Russian dissident Alexei Navalny recounted in a new interview the terrifying initial moments after a Soviet-era nerve agent took effect on his flight from Siberia, saying he felt cold shivers that “felt like the end.”
“It doesn’t hurt at all, it’s not like a panic attack or some sort of upset. At the beginning you know something is wrong, and then really your only thought is, ‘That’s it, I’m going to die,’” Navalny told BBC Russian.
The 44-year-old Kremlin critic was discharged Sept. 23 from a Berlin hospital, where he spent over a month after he fell ill on Aug. 20.
German chemical weapons experts have determined that he was poisoned with Novichok — findings that were corroborated by labs in France and Sweden.
Navalny has accused Russian President Vladimir Putin for his near-fatal poisoning.
“I assert that Putin is behind this act, I don’t see any other explanation,” he told German news magazine Der Spiegel, although the strongman has reportedly said the dissident “could have taken the poison himself.”
The inter-governmental Organization for the Prohibition of Chemical Weapons has confirmed that Navalny was poisoned with the nerve agent – pointing to similarities between traces found in his urine and blood samples and chemical weapons on the banned list.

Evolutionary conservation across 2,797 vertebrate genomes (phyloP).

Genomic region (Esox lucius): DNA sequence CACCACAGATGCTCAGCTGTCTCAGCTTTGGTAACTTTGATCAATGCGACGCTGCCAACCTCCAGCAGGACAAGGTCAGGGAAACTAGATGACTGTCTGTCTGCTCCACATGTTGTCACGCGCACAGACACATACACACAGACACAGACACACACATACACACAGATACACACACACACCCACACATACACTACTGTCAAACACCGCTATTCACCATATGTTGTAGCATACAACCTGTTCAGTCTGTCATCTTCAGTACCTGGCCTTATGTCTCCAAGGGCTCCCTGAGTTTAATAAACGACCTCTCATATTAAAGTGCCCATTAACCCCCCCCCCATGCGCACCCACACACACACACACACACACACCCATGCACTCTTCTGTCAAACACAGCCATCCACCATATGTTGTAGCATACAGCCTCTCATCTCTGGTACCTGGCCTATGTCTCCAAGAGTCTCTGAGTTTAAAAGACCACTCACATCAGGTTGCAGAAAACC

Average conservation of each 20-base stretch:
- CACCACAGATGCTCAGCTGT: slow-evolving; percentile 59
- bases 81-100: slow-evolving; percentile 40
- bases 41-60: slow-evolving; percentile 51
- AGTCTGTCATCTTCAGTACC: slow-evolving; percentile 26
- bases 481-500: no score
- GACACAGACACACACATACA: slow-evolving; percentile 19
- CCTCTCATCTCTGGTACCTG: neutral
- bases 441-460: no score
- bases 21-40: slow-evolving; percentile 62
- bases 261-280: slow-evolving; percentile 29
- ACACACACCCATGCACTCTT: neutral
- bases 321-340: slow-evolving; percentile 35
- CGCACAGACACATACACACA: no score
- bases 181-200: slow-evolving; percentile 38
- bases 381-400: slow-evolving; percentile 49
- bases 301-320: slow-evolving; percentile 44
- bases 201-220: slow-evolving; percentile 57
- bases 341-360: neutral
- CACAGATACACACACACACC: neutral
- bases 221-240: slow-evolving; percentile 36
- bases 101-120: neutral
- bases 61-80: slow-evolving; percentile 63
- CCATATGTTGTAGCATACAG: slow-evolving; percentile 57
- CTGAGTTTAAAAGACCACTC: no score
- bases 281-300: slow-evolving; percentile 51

Navalny told the BBC that as the poison took effect on the flight, he was unable to focus on anything, though people and items in the cabin were not blurred.
In the hospital “there were several phases of reawakening, and that was the most hellish period,” he said. “For a long time I had hallucinations.”
He believed his wife Yulia, doctors and fellow activist Leonid Volkov were telling him he had been in an accident and that “the surgeon was going to give me new legs and a new spine.”
“They took great care of us,” Westbrook said. “Took the…